MeetYourCows1 karma

Do you believe it is likely that the police would actively attack their own in order to justify escalation and greater use of force? I can't imagine the HK police to be so eager to hurt their own coworkers in order to hurt their own populace.

Tic-Tac_Lang1 karma

I believe that some of the acts of vandalism are being committed by these undercover cops. However, I think that assaults on officers are being perpetrated by protestors who’ve gotten fed up of excessive force and have decided to retaliate with such.

MeetYourCows1 karma

Fair enough. I could see false flag vandalism being pretty easy to commit.

Tic-Tac_Lang1 karma

Yeah. You’re right though, I don’t think that assaults on police are being committed by false flags.

anning1231 karma

Do you think it’s unfair for some of the shop owners because protesters forced them to close? Or do you think that it’s ok because you are helping them out also?

Tic-Tac_Lang1 karma

1) I don’t think it’s the protests which are making store owners close their doors. It’s the threat of violence which is brought onto the scene when the police get involved.

I’m afraid I don’t understand your second question.

RitzyTheWhiteGuy1 karma

are you afraid of the Chinese government doing the same thing that they did 30 years ago?

Tic-Tac_Lang5 karma

Not particularly. While the PLA does have a garrison in Hong Kong and are allowed by law to intervene upon request of the SAR government, there are some major differences I see between Tiananmen Square and Hong Kong now.

1) The Tiananmen Square protests took place during a sensitive time, when a wave of anti-Communist, pro-democracy movements were sweeping the USSR and Eastern Europe. The Chinese government were terrified of following in their footsteps.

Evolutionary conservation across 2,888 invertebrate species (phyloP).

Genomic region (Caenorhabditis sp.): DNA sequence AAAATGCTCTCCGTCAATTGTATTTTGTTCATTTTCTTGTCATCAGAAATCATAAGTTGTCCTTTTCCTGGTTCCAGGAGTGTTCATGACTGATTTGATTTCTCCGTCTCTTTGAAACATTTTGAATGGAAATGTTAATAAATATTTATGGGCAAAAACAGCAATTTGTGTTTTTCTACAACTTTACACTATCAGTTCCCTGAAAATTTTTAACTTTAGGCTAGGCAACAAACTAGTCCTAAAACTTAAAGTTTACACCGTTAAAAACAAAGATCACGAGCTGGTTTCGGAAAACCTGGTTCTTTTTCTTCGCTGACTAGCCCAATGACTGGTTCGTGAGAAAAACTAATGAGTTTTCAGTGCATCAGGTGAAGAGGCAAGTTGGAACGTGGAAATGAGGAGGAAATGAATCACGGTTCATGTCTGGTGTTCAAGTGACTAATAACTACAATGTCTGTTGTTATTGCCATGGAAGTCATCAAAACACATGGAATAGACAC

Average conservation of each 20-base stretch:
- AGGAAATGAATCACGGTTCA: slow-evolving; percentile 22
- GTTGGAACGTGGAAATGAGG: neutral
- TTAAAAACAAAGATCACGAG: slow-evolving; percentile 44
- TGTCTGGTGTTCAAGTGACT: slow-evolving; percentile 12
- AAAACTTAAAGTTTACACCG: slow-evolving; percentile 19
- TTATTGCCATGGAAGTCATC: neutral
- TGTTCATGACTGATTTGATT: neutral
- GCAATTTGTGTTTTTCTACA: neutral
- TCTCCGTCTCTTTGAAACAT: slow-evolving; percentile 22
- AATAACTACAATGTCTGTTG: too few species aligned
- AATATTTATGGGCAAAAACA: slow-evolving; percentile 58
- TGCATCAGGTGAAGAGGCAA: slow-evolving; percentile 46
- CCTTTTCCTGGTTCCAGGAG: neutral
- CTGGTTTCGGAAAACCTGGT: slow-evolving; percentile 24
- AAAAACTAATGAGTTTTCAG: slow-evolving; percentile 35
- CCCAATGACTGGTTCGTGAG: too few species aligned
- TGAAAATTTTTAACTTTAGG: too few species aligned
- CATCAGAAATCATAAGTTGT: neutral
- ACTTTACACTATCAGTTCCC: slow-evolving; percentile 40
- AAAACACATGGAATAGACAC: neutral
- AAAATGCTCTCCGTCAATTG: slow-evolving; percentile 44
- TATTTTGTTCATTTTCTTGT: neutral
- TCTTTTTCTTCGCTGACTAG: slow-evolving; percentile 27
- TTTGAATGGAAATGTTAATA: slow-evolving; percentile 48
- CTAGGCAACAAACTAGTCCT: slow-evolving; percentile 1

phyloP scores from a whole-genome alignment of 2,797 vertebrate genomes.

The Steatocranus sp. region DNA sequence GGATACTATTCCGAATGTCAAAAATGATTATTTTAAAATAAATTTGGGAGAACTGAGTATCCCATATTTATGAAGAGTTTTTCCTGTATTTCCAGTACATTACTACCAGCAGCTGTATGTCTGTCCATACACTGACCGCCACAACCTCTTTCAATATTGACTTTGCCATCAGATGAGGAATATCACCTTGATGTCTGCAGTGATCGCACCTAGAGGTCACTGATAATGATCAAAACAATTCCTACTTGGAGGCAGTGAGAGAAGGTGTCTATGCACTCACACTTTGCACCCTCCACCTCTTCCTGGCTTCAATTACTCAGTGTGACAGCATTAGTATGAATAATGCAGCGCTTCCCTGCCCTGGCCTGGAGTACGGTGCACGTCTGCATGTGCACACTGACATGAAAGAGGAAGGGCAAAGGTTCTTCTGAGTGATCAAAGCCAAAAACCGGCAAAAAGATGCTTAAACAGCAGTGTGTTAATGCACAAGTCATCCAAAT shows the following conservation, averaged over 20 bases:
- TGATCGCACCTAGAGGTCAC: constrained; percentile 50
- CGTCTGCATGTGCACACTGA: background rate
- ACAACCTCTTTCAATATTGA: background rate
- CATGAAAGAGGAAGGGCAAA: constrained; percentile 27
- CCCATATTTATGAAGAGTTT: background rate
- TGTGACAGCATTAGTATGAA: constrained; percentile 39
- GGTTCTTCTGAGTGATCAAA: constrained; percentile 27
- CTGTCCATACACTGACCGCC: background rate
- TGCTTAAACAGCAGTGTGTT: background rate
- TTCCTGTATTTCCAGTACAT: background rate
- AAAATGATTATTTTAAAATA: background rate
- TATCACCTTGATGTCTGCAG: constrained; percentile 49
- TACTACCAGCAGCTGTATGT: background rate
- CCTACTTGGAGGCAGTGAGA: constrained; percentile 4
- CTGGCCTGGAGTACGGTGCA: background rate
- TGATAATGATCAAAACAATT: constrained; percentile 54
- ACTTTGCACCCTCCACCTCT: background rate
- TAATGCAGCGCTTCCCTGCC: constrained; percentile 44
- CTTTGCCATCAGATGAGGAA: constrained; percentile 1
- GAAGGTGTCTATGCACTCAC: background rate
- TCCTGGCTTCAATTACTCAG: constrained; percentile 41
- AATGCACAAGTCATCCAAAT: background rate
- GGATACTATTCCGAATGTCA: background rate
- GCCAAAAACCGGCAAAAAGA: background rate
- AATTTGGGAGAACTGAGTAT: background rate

2) Following on from the last point, there were major CCP figures who were quite vocal in their support of the students leading the protests. There isn’t public support for the protestors within the higher echelons of Chinese politics.

3) The 1989 protests had snowballed. What started off with students had at its peak involved teachers, factory workers, office workers and the middle class. It could have been a serious threat to the party.

4) Much of China’s foreign money goes through Hong Kong in some way or another; this is because foreign investors trust in Hong Kong’s independent judicial system and it’s integration into the global financial systems. A crackdown by the PLA will (for practical purposes) end the ‘one country, two systems’ policy.

I doubt they’ll send in the PLA. It’ll make them look terrible at a time where they can’t afford it especially given the fact that the 1989 Massacre had already eroded away the party’s legitimacy.

The_DisasterBox1 karma

What are the black trucks for?

Tic-Tac_Lang2 karma

Sorry, what black trucks are you referring to?

The_DisasterBox1 karma